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Flødeboller part 50.000 (or III, but who’s counting?) | Velbekomme

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Flødeboller part 50.000 (or III, but who’s counting?)

Posted By Heidi On November 9, 2012 @ 12:27 In Candy,Chocolate & Cocoa,Danish Delights | 9 Comments

Susceptible to flattery as I am, a recent comment on my old flødebolle-post here made me very happy. And also very hungry for flødeboller. So I decided to talk you through a four-round match of Heidi vs. Flødebollen. Take a ringside seat and keep a towel handy as there might be some chocolate staining ahead:

FIRST ROUND: I tried this recipe from an old ad for Magasin (Danish department store) with a few tweaks of my own. The result was very delicious, although not quite the eye candy I had hoped for. I had some trouble distributing the melted chocolate evenly so some of them ended up looking a bit blobby and unevenly covered.

SECOND ROUND: Was at the cooking class by A XOCO, where about eight of us were allowed to experiment with all of the professional equipment and expertise of the chocolatier in charge. From that course I learnt two very important lessons:

1) Using a better recipe for the meringue filling makes it sturdier and hence much easier to cover in chocolate. See the recipe by head chocolatier Jesper Rahbek from A XOCO here.

2) Covering the marzipan base with chocolate before adding the meringue keeps the flødeboller perky and fresh for a lot longer.

THIRD ROUND: (which at this time was no longer an attempt but a full-on mission) at homemade flødeboller. I ganged up with fellow foodie and blogger Sarah and our two boys, Johan and Bue, who ended up getting caught by the flødebolle bug, standing on the side, eager to be the next one covering the babies in chocolate or shaping the perfect meringue tower on the marzipan bases. And what a great factory we made in Sarah and Johan’s kitchen, ending up with three different flavours:

1) “Plain” vanilla and honey (the kind we used had so much flavour that it ended up being far from the neutral vanilla base as planned). Sprinkled with grated coconut.

2) Liquorice (powdered liquorice extract and salmiaksalt  a.k.a. ammonium chloride – not pictured above) sprinkled with raw liquorice powder from Johan Bülow

3) Raspberry (freeze dried raspberries from Spar Gourmet, my new favourite supermarket concept in Vienna. Since then they’ve become available in several specialty shops in Copenhagen).

Above are vanilla and raspberry in all their glory (sorry, the liquorice was gone by then)! Note that the vanilla ones with coconut topping were made on a plain wafer base (called Smörgåsrån which you can find in the crispbread section in most Swedish supermarkets), because we ran out of marzipan and wanted to try the classic combo from before flødeboller became an artisan discipline. They were really good and light and I ended up having far too many.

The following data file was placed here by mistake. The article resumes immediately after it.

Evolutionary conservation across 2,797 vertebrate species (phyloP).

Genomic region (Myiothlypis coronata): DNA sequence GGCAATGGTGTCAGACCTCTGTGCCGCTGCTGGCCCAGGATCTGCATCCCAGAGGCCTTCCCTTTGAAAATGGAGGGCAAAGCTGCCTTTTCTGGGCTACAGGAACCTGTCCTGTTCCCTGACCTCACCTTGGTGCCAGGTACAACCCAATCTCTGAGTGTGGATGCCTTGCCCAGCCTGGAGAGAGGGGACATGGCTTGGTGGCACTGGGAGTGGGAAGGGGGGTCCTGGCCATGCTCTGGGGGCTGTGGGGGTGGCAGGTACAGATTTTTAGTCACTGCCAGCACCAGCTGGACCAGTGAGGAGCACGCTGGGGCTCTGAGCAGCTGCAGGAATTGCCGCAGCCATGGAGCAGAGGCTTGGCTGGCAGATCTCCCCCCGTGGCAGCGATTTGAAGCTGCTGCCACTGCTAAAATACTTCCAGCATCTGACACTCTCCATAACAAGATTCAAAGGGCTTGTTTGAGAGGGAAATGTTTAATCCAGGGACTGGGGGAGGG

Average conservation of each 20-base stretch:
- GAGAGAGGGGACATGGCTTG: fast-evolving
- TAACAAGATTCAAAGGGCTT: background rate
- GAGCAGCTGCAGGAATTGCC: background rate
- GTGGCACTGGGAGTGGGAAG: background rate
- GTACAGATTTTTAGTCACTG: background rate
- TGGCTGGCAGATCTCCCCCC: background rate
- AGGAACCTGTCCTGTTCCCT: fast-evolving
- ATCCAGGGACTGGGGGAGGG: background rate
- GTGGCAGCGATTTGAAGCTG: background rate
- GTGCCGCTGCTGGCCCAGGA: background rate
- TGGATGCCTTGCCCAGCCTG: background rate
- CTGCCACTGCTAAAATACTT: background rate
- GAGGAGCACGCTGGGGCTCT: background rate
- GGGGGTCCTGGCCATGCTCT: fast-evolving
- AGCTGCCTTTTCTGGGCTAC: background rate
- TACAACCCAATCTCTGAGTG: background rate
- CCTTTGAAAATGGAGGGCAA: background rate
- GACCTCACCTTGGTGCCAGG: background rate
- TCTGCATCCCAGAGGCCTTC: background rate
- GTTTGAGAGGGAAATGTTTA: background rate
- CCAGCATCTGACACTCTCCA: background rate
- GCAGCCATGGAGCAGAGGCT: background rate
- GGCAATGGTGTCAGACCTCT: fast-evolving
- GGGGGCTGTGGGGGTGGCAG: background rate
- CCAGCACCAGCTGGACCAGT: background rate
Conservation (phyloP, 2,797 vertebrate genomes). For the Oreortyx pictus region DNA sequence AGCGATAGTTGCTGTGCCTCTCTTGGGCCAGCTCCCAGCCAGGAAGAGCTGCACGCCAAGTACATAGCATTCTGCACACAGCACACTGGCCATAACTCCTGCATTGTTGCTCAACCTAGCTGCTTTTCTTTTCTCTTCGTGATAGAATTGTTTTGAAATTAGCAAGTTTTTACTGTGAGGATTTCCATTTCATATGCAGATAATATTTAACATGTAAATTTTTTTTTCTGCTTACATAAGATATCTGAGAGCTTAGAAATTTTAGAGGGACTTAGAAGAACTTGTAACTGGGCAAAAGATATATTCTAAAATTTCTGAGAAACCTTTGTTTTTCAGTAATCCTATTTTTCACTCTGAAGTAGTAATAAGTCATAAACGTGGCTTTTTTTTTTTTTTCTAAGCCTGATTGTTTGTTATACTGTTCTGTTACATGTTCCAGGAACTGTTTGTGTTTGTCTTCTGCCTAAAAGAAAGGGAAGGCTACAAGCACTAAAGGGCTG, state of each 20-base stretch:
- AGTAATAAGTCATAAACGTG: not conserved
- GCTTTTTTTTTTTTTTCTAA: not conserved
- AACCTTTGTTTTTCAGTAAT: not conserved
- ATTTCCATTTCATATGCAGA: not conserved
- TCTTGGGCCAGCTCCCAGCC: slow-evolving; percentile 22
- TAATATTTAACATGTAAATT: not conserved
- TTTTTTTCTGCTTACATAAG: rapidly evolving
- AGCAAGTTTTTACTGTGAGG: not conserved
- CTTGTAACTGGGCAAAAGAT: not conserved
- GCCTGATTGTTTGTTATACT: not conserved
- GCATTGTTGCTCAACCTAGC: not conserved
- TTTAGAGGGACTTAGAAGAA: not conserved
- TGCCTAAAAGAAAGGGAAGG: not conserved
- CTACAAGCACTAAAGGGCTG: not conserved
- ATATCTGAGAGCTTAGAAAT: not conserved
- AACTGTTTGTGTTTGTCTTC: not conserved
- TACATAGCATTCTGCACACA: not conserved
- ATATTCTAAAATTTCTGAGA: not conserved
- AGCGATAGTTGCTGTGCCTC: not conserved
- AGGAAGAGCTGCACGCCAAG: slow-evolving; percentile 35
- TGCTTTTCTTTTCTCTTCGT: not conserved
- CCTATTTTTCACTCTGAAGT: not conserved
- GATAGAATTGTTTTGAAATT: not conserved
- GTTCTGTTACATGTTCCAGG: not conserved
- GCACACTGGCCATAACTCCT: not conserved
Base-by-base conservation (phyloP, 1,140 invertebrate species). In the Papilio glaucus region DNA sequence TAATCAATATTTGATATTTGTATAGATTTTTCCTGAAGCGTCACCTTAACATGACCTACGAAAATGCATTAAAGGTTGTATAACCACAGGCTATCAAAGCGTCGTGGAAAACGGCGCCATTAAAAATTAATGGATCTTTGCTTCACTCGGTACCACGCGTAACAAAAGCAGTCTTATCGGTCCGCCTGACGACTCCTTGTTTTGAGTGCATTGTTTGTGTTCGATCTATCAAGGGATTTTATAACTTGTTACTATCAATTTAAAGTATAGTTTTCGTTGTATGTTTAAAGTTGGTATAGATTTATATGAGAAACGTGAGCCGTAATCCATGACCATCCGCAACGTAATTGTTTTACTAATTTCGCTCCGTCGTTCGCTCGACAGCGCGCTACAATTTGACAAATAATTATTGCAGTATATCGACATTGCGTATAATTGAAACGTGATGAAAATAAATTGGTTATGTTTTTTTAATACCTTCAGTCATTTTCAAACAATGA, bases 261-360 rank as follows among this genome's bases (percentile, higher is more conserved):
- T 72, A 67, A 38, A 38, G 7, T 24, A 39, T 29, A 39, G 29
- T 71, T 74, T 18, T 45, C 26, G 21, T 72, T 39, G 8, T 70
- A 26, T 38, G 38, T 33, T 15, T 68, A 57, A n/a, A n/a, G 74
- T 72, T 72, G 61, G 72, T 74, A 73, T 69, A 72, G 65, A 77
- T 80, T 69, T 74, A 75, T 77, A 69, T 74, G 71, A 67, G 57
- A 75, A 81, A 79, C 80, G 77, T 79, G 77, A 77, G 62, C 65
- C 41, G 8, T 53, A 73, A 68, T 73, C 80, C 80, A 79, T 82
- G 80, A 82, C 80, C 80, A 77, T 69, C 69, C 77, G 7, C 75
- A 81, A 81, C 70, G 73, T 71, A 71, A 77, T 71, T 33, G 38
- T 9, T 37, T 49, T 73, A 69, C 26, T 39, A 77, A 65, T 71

FOURTH ROUND:  I’m very impressed if you made it this far in my nerd-ologue, but at least the K.O. is just around the corner:  The result of Saturday’s work were the three flødeboller pictured at the very top of this post. We made liquorice again and the other half (almonds/pistachios) were with the same coffee-flavoured filling, covered in coffee chocolate.

What I learned:

1) Balance the meringue-topped marzipan on a wide-toothed fork (or a chocolate dipping fork if you’re feeling gadgety) over the chocolate bowl while covering it in melted chocolate.  That way you can tap the fork carefully on the side of the bowl and force any excess chocolate to drip back into the bowl, making the layer on the flødebolle nice and thin so you don’t squash it with the first bite.

2) Since the chocolate-covering is quite a time consuming affair, I really recommend that you leave the chocolate bowl in the bain marie (saucepan with a tiny bit of hot water over which you put the chocolate bowl for melting) as it keeps the chocolate runny for longer.

3) I have always been very annoyed that none of the artisan-flødebolle makers seemed to get the coffee flavour quite right. I don’t know what they do, but I used a liquid coffee extract I bought in Paris (Galeries Lafayette I think) and it was very easy to use, did not mess up the texture of the meringue and the flavour was spot on. Especially with the added crunch of a Savannah coffee chocolate on top. If you don’t have Galeries Lafayette around the corner, you can probably use either ground instant coffee or try to make your own liquid coffee extract by reducing coffee with a little water and a tiny bit of sugar until it has a thick espresso consistency.

The winning shot shows the liquorice flødebolle doing a full-on Basic Instinct, the only pose befitting of a winner:

 

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